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Friday Quote Day

The discipline of writing something down
is the first step toward making it happen.

~ Lee Iacocca

Studies have shown that keeping a food journal is one of the most powerful tools in the dieter's arsenal.

So why don't I keep a food journal?

I bought a nifty software program that I used for months (not that it helped me lose any weight or anything), but as I have shifted my diet toward eating more whole foods and fewer processed products, the program has become more cumbersome. In order to calculate the nutritional data in my Friday night pizza, I have to enter each ingredient incorporated in the crust and each topping, then divide by six or four, depending on how big I cut the pieces.

Much more time-consuming than just clicking on one of Pizza Hut's menu items or one of the frozen selections at the market.

I liked using it, 'cause I'm geeky and 'cause it did all the calculations for me. It even created a pie chart (mmm, pie!) displying the breakdown of protein, fat and carbs, which was very helpful when I was following a low-carb/high-protein plan.

As my meal plans have moved toward real food, I'm leaning toward using a notebook and a pencil to record my food data. But I'd still have to calculate the data for Friday night pizza one ingredient at a time.

So the ultimate question is: How badly do I want to be thin? What am I willing to do? I'll admit I haven't put my heart and soul into this lately. After three years of slowly gaining and/or staying the same, it has become more and more difficult to stick to a plan that feels like no fun at all.

I'm reading The End of Overeating, and have finally gotten to the last few chapters where the author really gets down to the nitty-gritty of developing your own personal plan for weight control. And while he says it must not feel restrictive (because restrictive diets are doomed to fail), I have to admit my mind isn't ready for such a complete overhaul.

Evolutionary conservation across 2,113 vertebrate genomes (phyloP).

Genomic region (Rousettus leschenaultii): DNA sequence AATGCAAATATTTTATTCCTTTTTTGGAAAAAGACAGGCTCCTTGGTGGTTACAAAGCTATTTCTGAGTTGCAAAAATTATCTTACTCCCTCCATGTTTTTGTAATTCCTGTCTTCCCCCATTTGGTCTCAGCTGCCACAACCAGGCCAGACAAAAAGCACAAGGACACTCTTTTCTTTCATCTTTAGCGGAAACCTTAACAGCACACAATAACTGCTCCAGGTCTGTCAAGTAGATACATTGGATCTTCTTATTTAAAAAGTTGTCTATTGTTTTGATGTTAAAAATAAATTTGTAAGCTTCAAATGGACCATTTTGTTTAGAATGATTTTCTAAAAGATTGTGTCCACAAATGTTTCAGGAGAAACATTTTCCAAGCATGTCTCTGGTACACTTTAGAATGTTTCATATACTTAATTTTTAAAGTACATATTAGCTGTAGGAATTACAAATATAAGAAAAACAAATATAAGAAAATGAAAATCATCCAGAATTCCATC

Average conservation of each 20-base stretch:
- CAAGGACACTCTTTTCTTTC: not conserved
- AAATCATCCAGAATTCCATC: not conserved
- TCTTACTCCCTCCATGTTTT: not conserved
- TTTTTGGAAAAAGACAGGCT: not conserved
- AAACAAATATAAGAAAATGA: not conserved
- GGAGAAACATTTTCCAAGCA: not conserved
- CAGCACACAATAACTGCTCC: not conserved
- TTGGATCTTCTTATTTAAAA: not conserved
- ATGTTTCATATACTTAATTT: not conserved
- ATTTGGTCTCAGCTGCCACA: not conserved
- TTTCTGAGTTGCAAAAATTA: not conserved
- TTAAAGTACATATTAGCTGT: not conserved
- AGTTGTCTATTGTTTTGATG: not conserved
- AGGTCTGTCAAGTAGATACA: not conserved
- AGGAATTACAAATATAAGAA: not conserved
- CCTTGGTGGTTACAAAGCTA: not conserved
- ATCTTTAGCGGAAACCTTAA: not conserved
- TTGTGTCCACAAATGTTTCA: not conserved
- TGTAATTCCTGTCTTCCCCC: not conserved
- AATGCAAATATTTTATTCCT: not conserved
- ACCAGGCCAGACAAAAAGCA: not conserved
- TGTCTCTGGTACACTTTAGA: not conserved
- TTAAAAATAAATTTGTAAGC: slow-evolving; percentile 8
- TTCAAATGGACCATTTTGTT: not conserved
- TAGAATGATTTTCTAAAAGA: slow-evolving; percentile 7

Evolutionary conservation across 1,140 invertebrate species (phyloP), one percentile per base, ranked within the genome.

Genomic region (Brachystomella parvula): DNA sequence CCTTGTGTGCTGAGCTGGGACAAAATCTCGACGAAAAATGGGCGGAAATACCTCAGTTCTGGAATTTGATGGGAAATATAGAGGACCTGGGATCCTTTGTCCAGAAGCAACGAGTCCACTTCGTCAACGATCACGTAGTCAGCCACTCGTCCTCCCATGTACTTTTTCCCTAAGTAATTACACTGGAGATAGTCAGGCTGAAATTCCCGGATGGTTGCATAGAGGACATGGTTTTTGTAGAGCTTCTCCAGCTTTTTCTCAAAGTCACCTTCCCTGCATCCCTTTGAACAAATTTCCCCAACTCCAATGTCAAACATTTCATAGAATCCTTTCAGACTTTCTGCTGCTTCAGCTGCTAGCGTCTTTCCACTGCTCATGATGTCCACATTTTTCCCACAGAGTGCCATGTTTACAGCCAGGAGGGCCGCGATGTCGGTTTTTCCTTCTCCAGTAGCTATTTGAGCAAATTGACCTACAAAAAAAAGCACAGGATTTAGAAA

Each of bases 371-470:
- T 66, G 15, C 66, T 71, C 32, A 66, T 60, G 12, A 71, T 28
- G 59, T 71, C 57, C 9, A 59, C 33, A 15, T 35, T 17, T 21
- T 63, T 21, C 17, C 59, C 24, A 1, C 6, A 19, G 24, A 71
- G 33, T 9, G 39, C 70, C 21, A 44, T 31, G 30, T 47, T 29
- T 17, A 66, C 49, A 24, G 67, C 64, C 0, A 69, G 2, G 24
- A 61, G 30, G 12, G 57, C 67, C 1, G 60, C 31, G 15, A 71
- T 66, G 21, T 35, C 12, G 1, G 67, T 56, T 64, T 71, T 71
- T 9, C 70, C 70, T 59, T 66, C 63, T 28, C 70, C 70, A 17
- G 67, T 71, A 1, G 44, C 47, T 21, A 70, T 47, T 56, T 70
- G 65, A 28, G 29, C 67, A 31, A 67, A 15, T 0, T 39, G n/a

But I wrote this stuff down, so maybe I'm taking the first step.


Anonymous said…
You are a creative cook which does make it hard to sort out recipe contents. But if there are things that you make regularly, it would be worth the time to figure out the values so in future it will be easier to write them down.

I do think it's important to track food and any tricks you can apply to make it work more easily are worth pursuing.

Wow - I get a real word for my verification! Create. That seems appropriate!
Doc Manette said…
I miss my calorie/pie chart making software that was loaded on my laptop (we all know what happened to my household computers!).

So, I make do with a cute medium sized notebook and keep handy. I do not count calories/fat/proteins, etc. I just write the food down and qty. and leave it at that.

Very easy.
Marla said…
I have mixed feelings about the food journal. As I learned in my Total Quality Management class, you can't improve something you can't measure. It's funny how the quotes that come to mind are from corporate culture, not from normal people ;)

For me, it was very helpful in the beginning, because the first step is definitely knowing what and how much you're eating. But the drawback is that once I start counting calories and macros to that degree, I obsess about it and am afraid to eat ANYthing, because I know how many calories are in it and I'm trying to reach some perfect caloric goal, and holy crap even an apple has, like, 90 calories! Tracking food in order to maintain a number you've worked out on paper is too distant from reality - it interferes with the relationship between appetite and consumption, energy expenditure and energy intake. I've come to the conclusion that my calorie requirements vary day by day, and eating according to a chart instead of according to need is crazy.

Of course, for a lot of us it's hard to distinguish whether we really "need" a chocolate eclair. So I totally understand not feeling comfortable eating without any sort of plan or tracking--for so many of us unrestrained eating is how we got into this mess in the first place!

I've heard Kessler speak a few times, and I think he's really onto something. I put his book on the wait list at the library.

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